Sesimbra to Lisbon to Madrid:  SUP and Fado

Walking day – Friday

Lots of good walking, after a visit to another interesting Franciscan monastery/convent.

Beautiful views across to some of the 7 completed chapels from a set of 14 planned ones on surrounding hills.

And down to the sea:

That convent is considerably more modern and would be a great place to live in a private cell for a while.

Well, except that I doubt it has internet so, maybe not.

Interesting decorations.

The walk was not particularly hard: flat, up a hill and down a hill. The day was sunny, warm and just beautiful. Could be a very hard walk in the rain as clay soil in parts and walking downhill on stones and then stone paths, long polished by human feet, scary. Footpaths in many places we’ve been are made of small (well polished) stone blocks. Phew! Thank heavens for all the dry weather on this trip.

The lunch toll/score included one tick on a lucky winner. Guess which one?

Some seemed more interested in other things, near or far:

To prove we made it, you can see Sesimbra in the background:

Last dinner in Sesimbra

A disorganised affair in which it was again not clear what food was coming. Worse, the restaurant staff acted as if they didn’t want to serve a group, despite taking our booking. Service was poor, very poor. Issues were not adequately addressed by the company rep or the local guide. Irritating. Sour grapes from me as I was seated at the section of table given very little food. Not happy. Yes, I whined. Dammit I didn’t wine instead, you might say…

Standup paddle boarding (SUP) – Saturday

Wow! Squeezed ourselves back into the wetsuits, picked up our allocated boards, and the four of the eleven of us headed down the boat ramp (Jodie, Susan, Martha and I plus our guides, Annabel and Anne). Some looked professional.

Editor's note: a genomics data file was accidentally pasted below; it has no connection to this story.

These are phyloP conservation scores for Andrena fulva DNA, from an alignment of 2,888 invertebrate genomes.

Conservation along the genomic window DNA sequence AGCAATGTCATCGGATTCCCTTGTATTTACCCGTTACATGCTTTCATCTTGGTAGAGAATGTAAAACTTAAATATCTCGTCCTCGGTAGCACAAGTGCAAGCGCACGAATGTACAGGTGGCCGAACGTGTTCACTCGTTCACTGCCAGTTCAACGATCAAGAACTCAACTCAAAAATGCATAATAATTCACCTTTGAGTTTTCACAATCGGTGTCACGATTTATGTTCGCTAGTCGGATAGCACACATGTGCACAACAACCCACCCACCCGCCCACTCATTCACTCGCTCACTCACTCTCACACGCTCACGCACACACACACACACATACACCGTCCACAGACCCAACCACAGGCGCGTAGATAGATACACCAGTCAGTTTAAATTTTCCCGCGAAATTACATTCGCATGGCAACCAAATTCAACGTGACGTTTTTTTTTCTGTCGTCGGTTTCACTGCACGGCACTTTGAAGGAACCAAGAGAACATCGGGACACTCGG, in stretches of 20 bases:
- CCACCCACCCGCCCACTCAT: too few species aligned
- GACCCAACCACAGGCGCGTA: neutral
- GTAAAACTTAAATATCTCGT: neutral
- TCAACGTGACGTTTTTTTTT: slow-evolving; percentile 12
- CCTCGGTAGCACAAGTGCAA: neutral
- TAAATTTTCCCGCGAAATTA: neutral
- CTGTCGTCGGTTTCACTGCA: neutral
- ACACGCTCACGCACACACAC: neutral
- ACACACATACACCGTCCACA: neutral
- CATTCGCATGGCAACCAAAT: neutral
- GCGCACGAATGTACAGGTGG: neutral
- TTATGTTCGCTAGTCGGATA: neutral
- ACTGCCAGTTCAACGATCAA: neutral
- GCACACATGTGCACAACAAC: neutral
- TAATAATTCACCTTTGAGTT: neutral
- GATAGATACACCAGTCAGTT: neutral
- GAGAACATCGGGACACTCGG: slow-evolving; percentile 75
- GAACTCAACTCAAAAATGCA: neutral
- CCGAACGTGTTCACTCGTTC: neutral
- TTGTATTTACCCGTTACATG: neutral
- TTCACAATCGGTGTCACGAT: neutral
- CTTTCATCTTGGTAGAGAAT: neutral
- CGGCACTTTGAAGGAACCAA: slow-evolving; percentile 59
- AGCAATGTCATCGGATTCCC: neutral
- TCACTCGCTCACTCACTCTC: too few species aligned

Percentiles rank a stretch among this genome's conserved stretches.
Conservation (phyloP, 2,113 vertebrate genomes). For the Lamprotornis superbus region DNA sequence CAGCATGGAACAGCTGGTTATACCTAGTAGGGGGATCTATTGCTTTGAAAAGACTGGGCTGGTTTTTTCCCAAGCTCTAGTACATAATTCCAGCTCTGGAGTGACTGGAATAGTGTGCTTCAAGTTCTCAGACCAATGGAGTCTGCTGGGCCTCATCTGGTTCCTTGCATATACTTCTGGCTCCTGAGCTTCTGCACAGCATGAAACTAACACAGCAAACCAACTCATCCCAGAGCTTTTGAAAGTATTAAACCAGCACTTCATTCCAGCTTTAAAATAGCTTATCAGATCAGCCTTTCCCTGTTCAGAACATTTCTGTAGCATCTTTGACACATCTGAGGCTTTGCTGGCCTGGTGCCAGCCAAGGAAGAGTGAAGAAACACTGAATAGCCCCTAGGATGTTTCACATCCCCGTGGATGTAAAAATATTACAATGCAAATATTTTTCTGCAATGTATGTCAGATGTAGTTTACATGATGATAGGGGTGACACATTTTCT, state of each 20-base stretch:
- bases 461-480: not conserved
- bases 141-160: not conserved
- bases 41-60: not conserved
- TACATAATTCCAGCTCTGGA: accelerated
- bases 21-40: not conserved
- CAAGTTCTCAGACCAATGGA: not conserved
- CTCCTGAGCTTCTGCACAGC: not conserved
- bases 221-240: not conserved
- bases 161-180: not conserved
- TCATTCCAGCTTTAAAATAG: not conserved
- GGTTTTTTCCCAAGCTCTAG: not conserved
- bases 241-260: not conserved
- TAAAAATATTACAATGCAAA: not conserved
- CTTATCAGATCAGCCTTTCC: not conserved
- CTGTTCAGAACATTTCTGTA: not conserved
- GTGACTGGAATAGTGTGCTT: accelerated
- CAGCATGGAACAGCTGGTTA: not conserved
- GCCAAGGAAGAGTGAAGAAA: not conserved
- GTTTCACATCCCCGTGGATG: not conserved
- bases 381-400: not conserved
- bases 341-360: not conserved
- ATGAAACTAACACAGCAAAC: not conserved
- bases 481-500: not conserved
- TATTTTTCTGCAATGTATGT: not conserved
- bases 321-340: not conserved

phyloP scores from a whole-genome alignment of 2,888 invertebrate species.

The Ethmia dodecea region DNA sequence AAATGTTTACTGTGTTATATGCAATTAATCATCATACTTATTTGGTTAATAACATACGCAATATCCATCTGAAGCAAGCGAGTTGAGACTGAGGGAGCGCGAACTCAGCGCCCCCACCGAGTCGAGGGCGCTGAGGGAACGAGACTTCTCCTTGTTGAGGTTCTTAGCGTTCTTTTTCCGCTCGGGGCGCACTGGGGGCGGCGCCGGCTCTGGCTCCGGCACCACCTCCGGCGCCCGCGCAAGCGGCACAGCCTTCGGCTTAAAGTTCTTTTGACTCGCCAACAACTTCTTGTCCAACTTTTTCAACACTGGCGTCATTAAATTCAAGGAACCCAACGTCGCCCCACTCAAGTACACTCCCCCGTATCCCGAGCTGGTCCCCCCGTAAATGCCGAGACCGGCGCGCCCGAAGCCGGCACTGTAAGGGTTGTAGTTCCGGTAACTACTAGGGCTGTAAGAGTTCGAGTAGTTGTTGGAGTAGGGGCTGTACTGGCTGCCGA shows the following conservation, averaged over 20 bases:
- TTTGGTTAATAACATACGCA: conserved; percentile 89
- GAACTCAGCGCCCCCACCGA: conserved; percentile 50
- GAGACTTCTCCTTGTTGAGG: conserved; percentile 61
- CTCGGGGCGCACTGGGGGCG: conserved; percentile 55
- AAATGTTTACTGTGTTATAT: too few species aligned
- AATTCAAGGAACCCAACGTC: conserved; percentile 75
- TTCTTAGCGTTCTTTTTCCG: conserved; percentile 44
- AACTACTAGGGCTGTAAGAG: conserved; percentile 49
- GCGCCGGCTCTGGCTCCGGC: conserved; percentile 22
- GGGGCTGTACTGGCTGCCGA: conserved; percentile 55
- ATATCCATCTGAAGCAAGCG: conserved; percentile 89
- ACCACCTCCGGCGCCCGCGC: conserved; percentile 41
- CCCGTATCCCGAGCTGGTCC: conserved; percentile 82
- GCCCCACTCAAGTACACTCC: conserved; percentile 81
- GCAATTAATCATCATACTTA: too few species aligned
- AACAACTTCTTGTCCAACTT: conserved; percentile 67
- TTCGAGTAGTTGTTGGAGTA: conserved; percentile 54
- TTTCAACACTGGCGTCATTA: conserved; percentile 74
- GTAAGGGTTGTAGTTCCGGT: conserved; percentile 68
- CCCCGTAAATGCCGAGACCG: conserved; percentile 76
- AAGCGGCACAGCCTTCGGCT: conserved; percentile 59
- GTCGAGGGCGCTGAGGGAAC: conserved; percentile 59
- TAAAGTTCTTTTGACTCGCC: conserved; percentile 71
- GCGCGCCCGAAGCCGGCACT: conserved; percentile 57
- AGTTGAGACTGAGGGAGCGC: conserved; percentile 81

One tried to.

Successfully climbed on our boards and we each hoisted our paddle after a quick summary of how to manage life on a standup paddle board by Annabel.

Most got up off their knees soon after. I was a little slower but not the first to fall off. J fell off first and second. I then fell off four times in toto. (Don’t say it: I fell off more than anyone else. Yes. 😂) J made it 3 times and Anne only twice. Martha didn’t get to standing but neither did she fall off. And this was a week or so after she turned 70. Very impressive. Susan stood up like a pro, didn’t fall off once and managed to swap boards with Jodie. Also very impressive.

Then lunch and our last Portuguese hotel, in the Alfama area of Lisbon, the old suburb. J and I are the sole single room people now, here for Saturday and Sunday nights.

It was ok for night one. Day 2 J was moved out of her room. Not advised the day before. Just told on Sunday and, to a room with a shared bathroom. Not what she paid for and I’m waiting to see if I’m being moved too. Even worse, her door could not be shut from inside! A hotel!!!!

Last night – Fado

Saturday night was Fado night. Fado? Yes, the local music. Two guitars, one Portuguese and one usual, and a singer. First singer was a guy. Ok, nothing more. Not a big vocal range, just his good looks to recommend him. The next singer was a woman and the third the guy who runs the restaurant. These two were very good, as was the fourth, another guy, clearly recognised as someone important in the Fado world. Interesting music and good that the audience was strongly encouraged to sing chorus lines.